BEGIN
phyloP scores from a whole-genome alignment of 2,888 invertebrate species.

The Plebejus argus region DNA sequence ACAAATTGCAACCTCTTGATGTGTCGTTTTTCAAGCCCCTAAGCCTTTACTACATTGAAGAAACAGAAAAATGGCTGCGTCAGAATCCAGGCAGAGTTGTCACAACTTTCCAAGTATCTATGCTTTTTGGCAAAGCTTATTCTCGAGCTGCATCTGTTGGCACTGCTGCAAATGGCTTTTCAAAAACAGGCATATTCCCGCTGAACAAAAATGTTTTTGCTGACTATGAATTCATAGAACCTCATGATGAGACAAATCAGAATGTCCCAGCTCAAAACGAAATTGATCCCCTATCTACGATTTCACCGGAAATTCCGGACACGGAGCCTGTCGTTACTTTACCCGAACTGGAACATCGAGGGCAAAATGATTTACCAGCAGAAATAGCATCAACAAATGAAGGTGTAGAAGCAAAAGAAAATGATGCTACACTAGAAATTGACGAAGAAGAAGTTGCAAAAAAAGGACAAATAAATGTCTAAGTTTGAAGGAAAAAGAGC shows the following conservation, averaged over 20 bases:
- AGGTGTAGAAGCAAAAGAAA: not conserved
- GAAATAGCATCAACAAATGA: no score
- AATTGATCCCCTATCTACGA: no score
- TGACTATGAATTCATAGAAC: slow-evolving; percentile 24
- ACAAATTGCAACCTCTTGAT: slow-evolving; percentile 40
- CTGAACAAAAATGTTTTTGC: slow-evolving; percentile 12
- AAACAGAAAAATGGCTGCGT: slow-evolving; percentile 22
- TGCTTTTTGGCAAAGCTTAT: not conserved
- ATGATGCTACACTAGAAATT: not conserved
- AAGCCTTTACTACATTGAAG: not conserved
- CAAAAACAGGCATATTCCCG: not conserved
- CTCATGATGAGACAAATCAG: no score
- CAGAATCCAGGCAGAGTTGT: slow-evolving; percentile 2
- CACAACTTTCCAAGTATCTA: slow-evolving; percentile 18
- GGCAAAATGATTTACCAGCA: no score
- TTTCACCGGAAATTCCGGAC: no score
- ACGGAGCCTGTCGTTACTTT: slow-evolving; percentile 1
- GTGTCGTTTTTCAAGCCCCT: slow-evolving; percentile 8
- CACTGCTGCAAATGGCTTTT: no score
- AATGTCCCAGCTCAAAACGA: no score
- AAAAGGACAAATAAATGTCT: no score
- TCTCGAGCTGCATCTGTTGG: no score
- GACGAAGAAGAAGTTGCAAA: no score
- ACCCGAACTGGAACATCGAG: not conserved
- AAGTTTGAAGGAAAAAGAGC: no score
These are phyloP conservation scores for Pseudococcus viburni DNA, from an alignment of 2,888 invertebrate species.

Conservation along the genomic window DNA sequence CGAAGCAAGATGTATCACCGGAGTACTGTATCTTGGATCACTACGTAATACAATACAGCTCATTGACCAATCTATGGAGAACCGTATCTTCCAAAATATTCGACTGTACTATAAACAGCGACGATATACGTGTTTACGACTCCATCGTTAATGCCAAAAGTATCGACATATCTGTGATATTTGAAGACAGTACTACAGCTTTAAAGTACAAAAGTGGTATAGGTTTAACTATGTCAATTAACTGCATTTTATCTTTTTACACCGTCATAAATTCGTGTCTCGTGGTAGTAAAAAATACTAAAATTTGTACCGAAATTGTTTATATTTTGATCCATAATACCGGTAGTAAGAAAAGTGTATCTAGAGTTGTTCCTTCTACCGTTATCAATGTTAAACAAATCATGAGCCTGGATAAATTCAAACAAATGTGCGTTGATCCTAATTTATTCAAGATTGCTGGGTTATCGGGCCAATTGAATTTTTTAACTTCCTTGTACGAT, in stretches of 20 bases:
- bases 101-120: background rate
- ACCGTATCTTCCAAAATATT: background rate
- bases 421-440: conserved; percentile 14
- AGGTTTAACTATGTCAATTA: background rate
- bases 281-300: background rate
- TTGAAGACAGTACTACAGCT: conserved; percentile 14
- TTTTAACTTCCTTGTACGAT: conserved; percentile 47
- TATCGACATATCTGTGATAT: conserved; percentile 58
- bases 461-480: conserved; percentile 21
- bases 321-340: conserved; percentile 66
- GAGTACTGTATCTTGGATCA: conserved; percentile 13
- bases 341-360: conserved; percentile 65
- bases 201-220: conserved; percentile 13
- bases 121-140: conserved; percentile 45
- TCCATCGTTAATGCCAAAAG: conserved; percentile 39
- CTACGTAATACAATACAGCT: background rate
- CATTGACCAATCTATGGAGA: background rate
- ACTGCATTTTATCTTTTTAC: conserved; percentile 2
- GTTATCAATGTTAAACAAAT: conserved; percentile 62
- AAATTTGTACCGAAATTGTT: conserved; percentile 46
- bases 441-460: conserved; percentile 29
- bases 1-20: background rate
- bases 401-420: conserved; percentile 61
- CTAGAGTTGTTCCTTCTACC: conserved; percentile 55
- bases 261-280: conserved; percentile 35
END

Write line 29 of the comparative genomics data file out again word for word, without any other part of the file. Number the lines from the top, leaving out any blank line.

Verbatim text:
Conservation along the genomic window DNA sequence CGAAGCAAGATGTATCACCGGAGTACTGTATCTTGGATCACTACGTAATACAATACAGCTCATTGACCAATCTATGGAGAACCGTATCTTCCAAAATATTCGACTGTACTATAAACAGCGACGATATACGTGTTTACGACTCCATCGTTAATGCCAAAAGTATCGACATATCTGTGATATTTGAAGACAGTACTACAGCTTTAAAGTACAAAAGTGGTATAGGTTTAACTATGTCAATTAACTGCATTTTATCTTTTTACACCGTCATAAATTCGTGTCTCGTGGTAGTAAAAAATACTAAAATTTGTACCGAAATTGTTTATATTTTGATCCATAATACCGGTAGTAAGAAAAGTGTATCTAGAGTTGTTCCTTCTACCGTTATCAATGTTAAACAAATCATGAGCCTGGATAAATTCAAACAAATGTGCGTTGATCCTAATTTATTCAAGATTGCTGGGTTATCGGGCCAATTGAATTTTTTAACTTCCTTGTACGAT, in stretches of 20 bases: